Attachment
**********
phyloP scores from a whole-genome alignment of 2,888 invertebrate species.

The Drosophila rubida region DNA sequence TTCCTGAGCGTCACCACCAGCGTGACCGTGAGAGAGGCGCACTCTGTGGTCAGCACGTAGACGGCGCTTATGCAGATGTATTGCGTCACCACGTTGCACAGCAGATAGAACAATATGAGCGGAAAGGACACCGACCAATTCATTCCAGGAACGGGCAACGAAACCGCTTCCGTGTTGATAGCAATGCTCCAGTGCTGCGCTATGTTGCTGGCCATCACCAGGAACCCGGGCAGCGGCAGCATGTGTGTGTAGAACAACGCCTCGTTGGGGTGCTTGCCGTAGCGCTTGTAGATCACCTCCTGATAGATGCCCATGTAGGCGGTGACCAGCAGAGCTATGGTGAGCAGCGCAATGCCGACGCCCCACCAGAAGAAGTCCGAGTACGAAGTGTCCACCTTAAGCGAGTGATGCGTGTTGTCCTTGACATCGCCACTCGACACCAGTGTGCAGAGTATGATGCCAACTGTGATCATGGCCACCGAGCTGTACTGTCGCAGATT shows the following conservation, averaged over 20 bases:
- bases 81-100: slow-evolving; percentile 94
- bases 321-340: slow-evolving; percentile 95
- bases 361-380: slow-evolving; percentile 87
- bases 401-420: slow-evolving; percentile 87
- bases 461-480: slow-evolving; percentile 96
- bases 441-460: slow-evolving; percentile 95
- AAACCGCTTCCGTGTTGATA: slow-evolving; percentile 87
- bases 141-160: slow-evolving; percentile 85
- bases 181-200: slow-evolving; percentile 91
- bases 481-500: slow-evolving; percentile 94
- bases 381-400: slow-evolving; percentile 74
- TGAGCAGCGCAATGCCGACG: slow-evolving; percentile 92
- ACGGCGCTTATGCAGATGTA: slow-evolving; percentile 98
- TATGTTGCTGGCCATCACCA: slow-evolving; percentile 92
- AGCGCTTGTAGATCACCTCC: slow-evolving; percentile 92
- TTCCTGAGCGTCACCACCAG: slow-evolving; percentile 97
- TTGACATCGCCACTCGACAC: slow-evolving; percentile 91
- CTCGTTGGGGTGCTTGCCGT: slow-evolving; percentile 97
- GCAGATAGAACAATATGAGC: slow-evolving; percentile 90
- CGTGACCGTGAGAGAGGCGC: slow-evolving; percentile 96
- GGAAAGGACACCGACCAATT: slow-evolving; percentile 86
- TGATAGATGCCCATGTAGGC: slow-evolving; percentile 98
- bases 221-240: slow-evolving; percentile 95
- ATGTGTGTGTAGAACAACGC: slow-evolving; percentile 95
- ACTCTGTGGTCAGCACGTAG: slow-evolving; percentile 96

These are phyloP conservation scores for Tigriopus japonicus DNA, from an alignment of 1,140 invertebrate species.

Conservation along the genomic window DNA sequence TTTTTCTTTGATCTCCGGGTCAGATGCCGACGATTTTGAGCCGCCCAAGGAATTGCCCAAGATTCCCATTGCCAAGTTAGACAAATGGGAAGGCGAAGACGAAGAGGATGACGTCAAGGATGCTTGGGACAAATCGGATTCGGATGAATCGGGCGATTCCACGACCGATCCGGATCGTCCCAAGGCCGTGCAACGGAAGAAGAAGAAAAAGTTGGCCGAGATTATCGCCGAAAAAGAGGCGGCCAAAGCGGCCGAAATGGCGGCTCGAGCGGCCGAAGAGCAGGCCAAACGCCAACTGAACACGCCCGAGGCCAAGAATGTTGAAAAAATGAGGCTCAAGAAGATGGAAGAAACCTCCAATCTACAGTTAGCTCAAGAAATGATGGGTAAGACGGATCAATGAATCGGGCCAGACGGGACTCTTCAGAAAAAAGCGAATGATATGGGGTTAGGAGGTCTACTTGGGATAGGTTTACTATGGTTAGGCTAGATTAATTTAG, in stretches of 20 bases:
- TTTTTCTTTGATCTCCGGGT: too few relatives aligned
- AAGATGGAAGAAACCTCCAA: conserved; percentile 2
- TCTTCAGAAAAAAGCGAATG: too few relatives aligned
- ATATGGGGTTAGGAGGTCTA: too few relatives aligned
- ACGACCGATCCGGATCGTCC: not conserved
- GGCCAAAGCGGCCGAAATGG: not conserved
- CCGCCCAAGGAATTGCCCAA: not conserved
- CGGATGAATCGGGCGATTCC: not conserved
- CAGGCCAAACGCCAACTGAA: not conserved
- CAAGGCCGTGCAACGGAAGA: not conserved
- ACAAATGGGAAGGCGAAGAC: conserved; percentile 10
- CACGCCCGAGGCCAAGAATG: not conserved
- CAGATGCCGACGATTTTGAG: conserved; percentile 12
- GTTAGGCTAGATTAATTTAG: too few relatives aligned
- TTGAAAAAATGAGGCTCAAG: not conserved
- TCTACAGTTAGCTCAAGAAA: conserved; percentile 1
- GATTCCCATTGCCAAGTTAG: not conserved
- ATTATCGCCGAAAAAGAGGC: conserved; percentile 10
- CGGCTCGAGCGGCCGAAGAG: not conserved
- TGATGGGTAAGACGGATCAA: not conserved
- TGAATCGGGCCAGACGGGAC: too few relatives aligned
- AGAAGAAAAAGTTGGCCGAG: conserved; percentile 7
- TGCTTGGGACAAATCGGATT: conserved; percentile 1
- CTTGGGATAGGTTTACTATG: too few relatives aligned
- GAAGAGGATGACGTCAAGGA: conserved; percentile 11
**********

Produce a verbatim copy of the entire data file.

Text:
phyloP scores from a whole-genome alignment of 2,888 invertebrate species.

The Drosophila rubida region DNA sequence TTCCTGAGCGTCACCACCAGCGTGACCGTGAGAGAGGCGCACTCTGTGGTCAGCACGTAGACGGCGCTTATGCAGATGTATTGCGTCACCACGTTGCACAGCAGATAGAACAATATGAGCGGAAAGGACACCGACCAATTCATTCCAGGAACGGGCAACGAAACCGCTTCCGTGTTGATAGCAATGCTCCAGTGCTGCGCTATGTTGCTGGCCATCACCAGGAACCCGGGCAGCGGCAGCATGTGTGTGTAGAACAACGCCTCGTTGGGGTGCTTGCCGTAGCGCTTGTAGATCACCTCCTGATAGATGCCCATGTAGGCGGTGACCAGCAGAGCTATGGTGAGCAGCGCAATGCCGACGCCCCACCAGAAGAAGTCCGAGTACGAAGTGTCCACCTTAAGCGAGTGATGCGTGTTGTCCTTGACATCGCCACTCGACACCAGTGTGCAGAGTATGATGCCAACTGTGATCATGGCCACCGAGCTGTACTGTCGCAGATT shows the following conservation, averaged over 20 bases:
- bases 81-100: slow-evolving; percentile 94
- bases 321-340: slow-evolving; percentile 95
- bases 361-380: slow-evolving; percentile 87
- bases 401-420: slow-evolving; percentile 87
- bases 461-480: slow-evolving; percentile 96
- bases 441-460: slow-evolving; percentile 95
- AAACCGCTTCCGTGTTGATA: slow-evolving; percentile 87
- bases 141-160: slow-evolving; percentile 85
- bases 181-200: slow-evolving; percentile 91
- bases 481-500: slow-evolving; percentile 94
- bases 381-400: slow-evolving; percentile 74
- TGAGCAGCGCAATGCCGACG: slow-evolving; percentile 92
- ACGGCGCTTATGCAGATGTA: slow-evolving; percentile 98
- TATGTTGCTGGCCATCACCA: slow-evolving; percentile 92
- AGCGCTTGTAGATCACCTCC: slow-evolving; percentile 92
- TTCCTGAGCGTCACCACCAG: slow-evolving; percentile 97
- TTGACATCGCCACTCGACAC: slow-evolving; percentile 91
- CTCGTTGGGGTGCTTGCCGT: slow-evolving; percentile 97
- GCAGATAGAACAATATGAGC: slow-evolving; percentile 90
- CGTGACCGTGAGAGAGGCGC: slow-evolving; percentile 96
- GGAAAGGACACCGACCAATT: slow-evolving; percentile 86
- TGATAGATGCCCATGTAGGC: slow-evolving; percentile 98
- bases 221-240: slow-evolving; percentile 95
- ATGTGTGTGTAGAACAACGC: slow-evolving; percentile 95
- ACTCTGTGGTCAGCACGTAG: slow-evolving; percentile 96

These are phyloP conservation scores for Tigriopus japonicus DNA, from an alignment of 1,140 invertebrate species.

Conservation along the genomic window DNA sequence TTTTTCTTTGATCTCCGGGTCAGATGCCGACGATTTTGAGCCGCCCAAGGAATTGCCCAAGATTCCCATTGCCAAGTTAGACAAATGGGAAGGCGAAGACGAAGAGGATGACGTCAAGGATGCTTGGGACAAATCGGATTCGGATGAATCGGGCGATTCCACGACCGATCCGGATCGTCCCAAGGCCGTGCAACGGAAGAAGAAGAAAAAGTTGGCCGAGATTATCGCCGAAAAAGAGGCGGCCAAAGCGGCCGAAATGGCGGCTCGAGCGGCCGAAGAGCAGGCCAAACGCCAACTGAACACGCCCGAGGCCAAGAATGTTGAAAAAATGAGGCTCAAGAAGATGGAAGAAACCTCCAATCTACAGTTAGCTCAAGAAATGATGGGTAAGACGGATCAATGAATCGGGCCAGACGGGACTCTTCAGAAAAAAGCGAATGATATGGGGTTAGGAGGTCTACTTGGGATAGGTTTACTATGGTTAGGCTAGATTAATTTAG, in stretches of 20 bases:
- TTTTTCTTTGATCTCCGGGT: too few relatives aligned
- AAGATGGAAGAAACCTCCAA: conserved; percentile 2
- TCTTCAGAAAAAAGCGAATG: too few relatives aligned
- ATATGGGGTTAGGAGGTCTA: too few relatives aligned
- ACGACCGATCCGGATCGTCC: not conserved
- GGCCAAAGCGGCCGAAATGG: not conserved
- CCGCCCAAGGAATTGCCCAA: not conserved
- CGGATGAATCGGGCGATTCC: not conserved
- CAGGCCAAACGCCAACTGAA: not conserved
- CAAGGCCGTGCAACGGAAGA: not conserved
- ACAAATGGGAAGGCGAAGAC: conserved; percentile 10
- CACGCCCGAGGCCAAGAATG: not conserved
- CAGATGCCGACGATTTTGAG: conserved; percentile 12
- GTTAGGCTAGATTAATTTAG: too few relatives aligned
- TTGAAAAAATGAGGCTCAAG: not conserved
- TCTACAGTTAGCTCAAGAAA: conserved; percentile 1
- GATTCCCATTGCCAAGTTAG: not conserved
- ATTATCGCCGAAAAAGAGGC: conserved; percentile 10
- CGGCTCGAGCGGCCGAAGAG: not conserved
- TGATGGGTAAGACGGATCAA: not conserved
- TGAATCGGGCCAGACGGGAC: too few relatives aligned
- AGAAGAAAAAGTTGGCCGAG: conserved; percentile 7
- TGCTTGGGACAAATCGGATT: conserved; percentile 1
- CTTGGGATAGGTTTACTATG: too few relatives aligned
- GAAGAGGATGACGTCAAGGA: conserved; percentile 11